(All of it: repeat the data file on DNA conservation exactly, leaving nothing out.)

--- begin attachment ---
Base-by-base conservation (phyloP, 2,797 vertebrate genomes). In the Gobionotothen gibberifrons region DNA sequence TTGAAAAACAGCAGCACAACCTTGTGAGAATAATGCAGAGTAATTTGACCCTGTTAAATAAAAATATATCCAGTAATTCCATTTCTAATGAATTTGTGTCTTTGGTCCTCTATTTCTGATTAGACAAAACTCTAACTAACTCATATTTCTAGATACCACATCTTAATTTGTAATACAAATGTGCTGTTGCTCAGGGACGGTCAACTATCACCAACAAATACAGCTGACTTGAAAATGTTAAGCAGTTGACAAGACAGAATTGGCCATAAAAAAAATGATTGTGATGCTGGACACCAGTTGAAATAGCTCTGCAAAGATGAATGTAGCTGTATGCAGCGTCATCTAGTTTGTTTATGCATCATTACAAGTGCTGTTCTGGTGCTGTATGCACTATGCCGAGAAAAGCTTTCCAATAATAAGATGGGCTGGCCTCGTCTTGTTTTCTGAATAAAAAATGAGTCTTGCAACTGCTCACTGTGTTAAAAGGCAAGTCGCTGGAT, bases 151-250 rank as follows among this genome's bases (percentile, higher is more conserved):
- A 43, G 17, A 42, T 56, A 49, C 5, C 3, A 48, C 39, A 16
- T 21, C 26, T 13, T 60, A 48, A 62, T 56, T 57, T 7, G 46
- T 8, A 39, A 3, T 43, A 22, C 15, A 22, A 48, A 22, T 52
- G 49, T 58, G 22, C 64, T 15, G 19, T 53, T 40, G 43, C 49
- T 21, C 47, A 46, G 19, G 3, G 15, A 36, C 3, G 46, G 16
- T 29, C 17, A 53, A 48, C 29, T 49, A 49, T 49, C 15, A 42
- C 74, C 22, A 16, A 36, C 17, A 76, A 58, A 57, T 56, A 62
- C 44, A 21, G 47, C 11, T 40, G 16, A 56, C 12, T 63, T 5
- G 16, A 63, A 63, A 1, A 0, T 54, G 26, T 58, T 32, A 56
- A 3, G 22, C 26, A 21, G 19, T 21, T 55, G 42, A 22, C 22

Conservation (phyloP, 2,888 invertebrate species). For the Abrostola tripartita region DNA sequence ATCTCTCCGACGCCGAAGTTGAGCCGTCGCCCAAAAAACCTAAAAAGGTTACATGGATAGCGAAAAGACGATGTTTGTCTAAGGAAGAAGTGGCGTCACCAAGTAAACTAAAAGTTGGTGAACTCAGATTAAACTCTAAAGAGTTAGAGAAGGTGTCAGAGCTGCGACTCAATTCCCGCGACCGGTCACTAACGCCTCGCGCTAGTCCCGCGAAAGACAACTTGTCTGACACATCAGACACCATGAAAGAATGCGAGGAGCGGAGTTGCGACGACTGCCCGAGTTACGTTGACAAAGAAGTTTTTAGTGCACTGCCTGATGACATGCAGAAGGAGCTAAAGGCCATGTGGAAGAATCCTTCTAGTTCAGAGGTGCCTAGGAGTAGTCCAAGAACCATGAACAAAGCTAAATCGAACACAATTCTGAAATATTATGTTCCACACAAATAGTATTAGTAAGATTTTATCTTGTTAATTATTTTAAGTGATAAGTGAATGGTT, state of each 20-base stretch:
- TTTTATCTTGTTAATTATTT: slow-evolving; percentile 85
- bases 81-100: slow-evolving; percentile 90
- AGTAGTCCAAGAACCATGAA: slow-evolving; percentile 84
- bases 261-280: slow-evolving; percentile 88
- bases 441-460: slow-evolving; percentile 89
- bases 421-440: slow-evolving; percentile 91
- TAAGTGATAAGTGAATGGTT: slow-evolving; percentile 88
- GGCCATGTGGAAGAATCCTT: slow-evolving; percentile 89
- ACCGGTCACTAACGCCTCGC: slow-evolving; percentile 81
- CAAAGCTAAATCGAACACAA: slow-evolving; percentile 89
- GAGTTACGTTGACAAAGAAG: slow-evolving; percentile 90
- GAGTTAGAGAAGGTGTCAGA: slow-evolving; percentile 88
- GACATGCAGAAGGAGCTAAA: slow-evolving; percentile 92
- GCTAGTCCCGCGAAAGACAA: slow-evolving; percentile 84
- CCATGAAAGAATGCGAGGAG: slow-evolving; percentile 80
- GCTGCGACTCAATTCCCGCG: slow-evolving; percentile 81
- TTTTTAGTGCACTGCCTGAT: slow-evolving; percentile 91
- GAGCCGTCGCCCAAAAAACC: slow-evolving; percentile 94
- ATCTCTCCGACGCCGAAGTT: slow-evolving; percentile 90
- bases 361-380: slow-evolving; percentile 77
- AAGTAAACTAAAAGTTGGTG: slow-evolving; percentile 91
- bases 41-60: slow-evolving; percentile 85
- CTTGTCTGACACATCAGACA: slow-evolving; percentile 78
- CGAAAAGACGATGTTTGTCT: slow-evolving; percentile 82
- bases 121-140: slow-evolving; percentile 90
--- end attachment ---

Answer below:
Base-by-base conservation (phyloP, 2,797 vertebrate genomes). In the Gobionotothen gibberifrons region DNA sequence TTGAAAAACAGCAGCACAACCTTGTGAGAATAATGCAGAGTAATTTGACCCTGTTAAATAAAAATATATCCAGTAATTCCATTTCTAATGAATTTGTGTCTTTGGTCCTCTATTTCTGATTAGACAAAACTCTAACTAACTCATATTTCTAGATACCACATCTTAATTTGTAATACAAATGTGCTGTTGCTCAGGGACGGTCAACTATCACCAACAAATACAGCTGACTTGAAAATGTTAAGCAGTTGACAAGACAGAATTGGCCATAAAAAAAATGATTGTGATGCTGGACACCAGTTGAAATAGCTCTGCAAAGATGAATGTAGCTGTATGCAGCGTCATCTAGTTTGTTTATGCATCATTACAAGTGCTGTTCTGGTGCTGTATGCACTATGCCGAGAAAAGCTTTCCAATAATAAGATGGGCTGGCCTCGTCTTGTTTTCTGAATAAAAAATGAGTCTTGCAACTGCTCACTGTGTTAAAAGGCAAGTCGCTGGAT, bases 151-250 rank as follows among this genome's bases (percentile, higher is more conserved):
- A 43, G 17, A 42, T 56, A 49, C 5, C 3, A 48, C 39, A 16
- T 21, C 26, T 13, T 60, A 48, A 62, T 56, T 57, T 7, G 46
- T 8, A 39, A 3, T 43, A 22, C 15, A 22, A 48, A 22, T 52
- G 49, T 58, G 22, C 64, T 15, G 19, T 53, T 40, G 43, C 49
- T 21, C 47, A 46, G 19, G 3, G 15, A 36, C 3, G 46, G 16
- T 29, C 17, A 53, A 48, C 29, T 49, A 49, T 49, C 15, A 42
- C 74, C 22, A 16, A 36, C 17, A 76, A 58, A 57, T 56, A 62
- C 44, A 21, G 47, C 11, T 40, G 16, A 56, C 12, T 63, T 5
- G 16, A 63, A 63, A 1, A 0, T 54, G 26, T 58, T 32, A 56
- A 3, G 22, C 26, A 21, G 19, T 21, T 55, G 42, A 22, C 22

Conservation (phyloP, 2,888 invertebrate species). For the Abrostola tripartita region DNA sequence ATCTCTCCGACGCCGAAGTTGAGCCGTCGCCCAAAAAACCTAAAAAGGTTACATGGATAGCGAAAAGACGATGTTTGTCTAAGGAAGAAGTGGCGTCACCAAGTAAACTAAAAGTTGGTGAACTCAGATTAAACTCTAAAGAGTTAGAGAAGGTGTCAGAGCTGCGACTCAATTCCCGCGACCGGTCACTAACGCCTCGCGCTAGTCCCGCGAAAGACAACTTGTCTGACACATCAGACACCATGAAAGAATGCGAGGAGCGGAGTTGCGACGACTGCCCGAGTTACGTTGACAAAGAAGTTTTTAGTGCACTGCCTGATGACATGCAGAAGGAGCTAAAGGCCATGTGGAAGAATCCTTCTAGTTCAGAGGTGCCTAGGAGTAGTCCAAGAACCATGAACAAAGCTAAATCGAACACAATTCTGAAATATTATGTTCCACACAAATAGTATTAGTAAGATTTTATCTTGTTAATTATTTTAAGTGATAAGTGAATGGTT, state of each 20-base stretch:
- TTTTATCTTGTTAATTATTT: slow-evolving; percentile 85
- bases 81-100: slow-evolving; percentile 90
- AGTAGTCCAAGAACCATGAA: slow-evolving; percentile 84
- bases 261-280: slow-evolving; percentile 88
- bases 441-460: slow-evolving; percentile 89
- bases 421-440: slow-evolving; percentile 91
- TAAGTGATAAGTGAATGGTT: slow-evolving; percentile 88
- GGCCATGTGGAAGAATCCTT: slow-evolving; percentile 89
- ACCGGTCACTAACGCCTCGC: slow-evolving; percentile 81
- CAAAGCTAAATCGAACACAA: slow-evolving; percentile 89
- GAGTTACGTTGACAAAGAAG: slow-evolving; percentile 90
- GAGTTAGAGAAGGTGTCAGA: slow-evolving; percentile 88
- GACATGCAGAAGGAGCTAAA: slow-evolving; percentile 92
- GCTAGTCCCGCGAAAGACAA: slow-evolving; percentile 84
- CCATGAAAGAATGCGAGGAG: slow-evolving; percentile 80
- GCTGCGACTCAATTCCCGCG: slow-evolving; percentile 81
- TTTTTAGTGCACTGCCTGAT: slow-evolving; percentile 91
- GAGCCGTCGCCCAAAAAACC: slow-evolving; percentile 94
- ATCTCTCCGACGCCGAAGTT: slow-evolving; percentile 90
- bases 361-380: slow-evolving; percentile 77
- AAGTAAACTAAAAGTTGGTG: slow-evolving; percentile 91
- bases 41-60: slow-evolving; percentile 85
- CTTGTCTGACACATCAGACA: slow-evolving; percentile 78
- CGAAAAGACGATGTTTGTCT: slow-evolving; percentile 82
- bases 121-140: slow-evolving; percentile 90